Problems in social group work
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Problems in social group work recreational leadership and informal education by Walter L. Stone

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Published by Informal education service in Nashville, Tenn .
Written in English


  • Social group work.,
  • Leadership.

Book details:

Edition Notes

Other titlesSocial group work, Problems in.
Statement[by] Walter L. Stone, editor.
LC ClassificationsHV45 .S9
The Physical Object
Paginationviii, 91 p.
Number of Pages91
ID Numbers
Open LibraryOL6398527M
LC Control Number40004368

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Group Work René Victor Valqui Vidal 1 CHAPTER 4 GROUP WORK It takes time for a group to learn to work and take decisions in a democratic way. 1. Introduction (2) 2. Groups (2) 3. Case Study: Young Entrepreneurship (8) 4. Five Steps of Group Work Development (14) Size: KB. A REVIEW OF GROUP WORK IN HEALTH CARE SETTINGS Early to Mid‑20th‑Century Group work developed out of the leisure and recreation movement of the late 19th and early 20th centuries (Meyer, ; Pangburn, ; Reid, ) and community-oriented forms of social work practice, such as those located within the settlement house movementFile Size: KB. Social Group Work is a method of social work which helps individuals to enhance their social functioning through purposeful group experiences and to cope more effectively with their personal, group or community problems (Konapka ). Not simply another "how-to" book, this provocative collection of readings does not advance a single viewpoint or approach to group work. Instead, the 25 selections present the full spectrum of classic and current perspectives, providing student and practitioner alike with a sound basis for evaluating contemporary practice and for formulating a personal approach to social group by: 4.

Social Problems and Inequality explores integrated and root-cause-based explanations of complex social problems. Written in clear and understandable language, allowing it to be used for classroom purposes, it addresses the most fundamental principles of how humans, acting through social units. The groups discussed in this writing are 1) task, 2) counseling, and 3) psychotherapy group work in social work as distinguished by R.K. Conyne. 1 Task Group Work in Social Work Task groups are designed with the primary goal of accomplishing a single actionable goal or fulfilling a series of identified objectives within an established goal, i.e. Social work is a field of study in social sciences. It is mainly concerned with the study of social problems and social interventions. Social work sets to study individuals, groups, community and. Social group work is a method of social work that helps persons to enhance their social functioning through purposeful group experiences and to cope more effectively with their personal, group or community problems (Marjorie Murphy, ).. Social group work, is a primary modality of social work in bringing about positive change, it is defined as an educational process emphasizing the.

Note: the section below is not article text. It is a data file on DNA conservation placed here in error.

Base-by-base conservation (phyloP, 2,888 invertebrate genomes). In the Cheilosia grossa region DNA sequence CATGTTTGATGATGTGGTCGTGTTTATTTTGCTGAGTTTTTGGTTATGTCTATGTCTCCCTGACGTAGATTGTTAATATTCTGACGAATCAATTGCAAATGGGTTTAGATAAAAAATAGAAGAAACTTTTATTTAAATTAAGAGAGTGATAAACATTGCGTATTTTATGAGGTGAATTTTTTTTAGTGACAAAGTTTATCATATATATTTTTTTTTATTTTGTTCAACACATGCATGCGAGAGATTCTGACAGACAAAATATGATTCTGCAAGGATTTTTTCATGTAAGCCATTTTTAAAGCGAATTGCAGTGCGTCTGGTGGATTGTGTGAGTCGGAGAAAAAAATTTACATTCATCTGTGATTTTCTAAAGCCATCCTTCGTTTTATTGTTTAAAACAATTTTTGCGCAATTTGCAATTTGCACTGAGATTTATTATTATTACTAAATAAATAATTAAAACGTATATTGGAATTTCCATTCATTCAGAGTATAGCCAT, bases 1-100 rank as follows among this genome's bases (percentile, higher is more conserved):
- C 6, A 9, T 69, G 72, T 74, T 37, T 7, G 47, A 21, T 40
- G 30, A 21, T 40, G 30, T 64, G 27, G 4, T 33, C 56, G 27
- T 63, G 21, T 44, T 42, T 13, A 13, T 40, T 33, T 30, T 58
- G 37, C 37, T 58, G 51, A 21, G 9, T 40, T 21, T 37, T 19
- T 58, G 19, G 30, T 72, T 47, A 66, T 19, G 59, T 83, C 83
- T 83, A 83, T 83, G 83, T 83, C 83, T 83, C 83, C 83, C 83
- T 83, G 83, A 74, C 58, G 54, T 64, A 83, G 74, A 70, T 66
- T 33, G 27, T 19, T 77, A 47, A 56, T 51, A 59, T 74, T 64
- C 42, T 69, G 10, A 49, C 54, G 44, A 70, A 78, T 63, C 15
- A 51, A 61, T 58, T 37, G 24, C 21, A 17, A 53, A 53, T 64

Here is an exciting and stimulating book featuring expert evaluations and descriptions of current social work group practice with an overall focus on competence and values. The contributors give detailed information on group work theory, group structure, gender and race issues in group work, group work in health care settings, and the use of groups for coping with family issues that will be. A social problem emerges when a social entity (such as a social change group, the news media, or influential politicians) begins to call attention to a condition or behavior that it perceives to be undesirable and in need of remedy. As part of this process, it tries to influence public perceptions of the problem, the reasons for it, and.   social group work. The objectives of social group work can be fulfilled only within the frame work of principles. Therefore, it seems necessary to deal with basic principles, which are guiding force for group work practice. Douglas has described fourteen principles of social group work. 1) Recognition and subsequent action in relation to. -- Barbara Rittner, "Social Work With Groups" "A must read for all group workers-pracitioners, faculty and students. More than a simple revision, it is a remarkable and comprehensive expansion of an already valuable text a pleasure to read." -- Barbara Rittner, Social Work With Groups/5(7).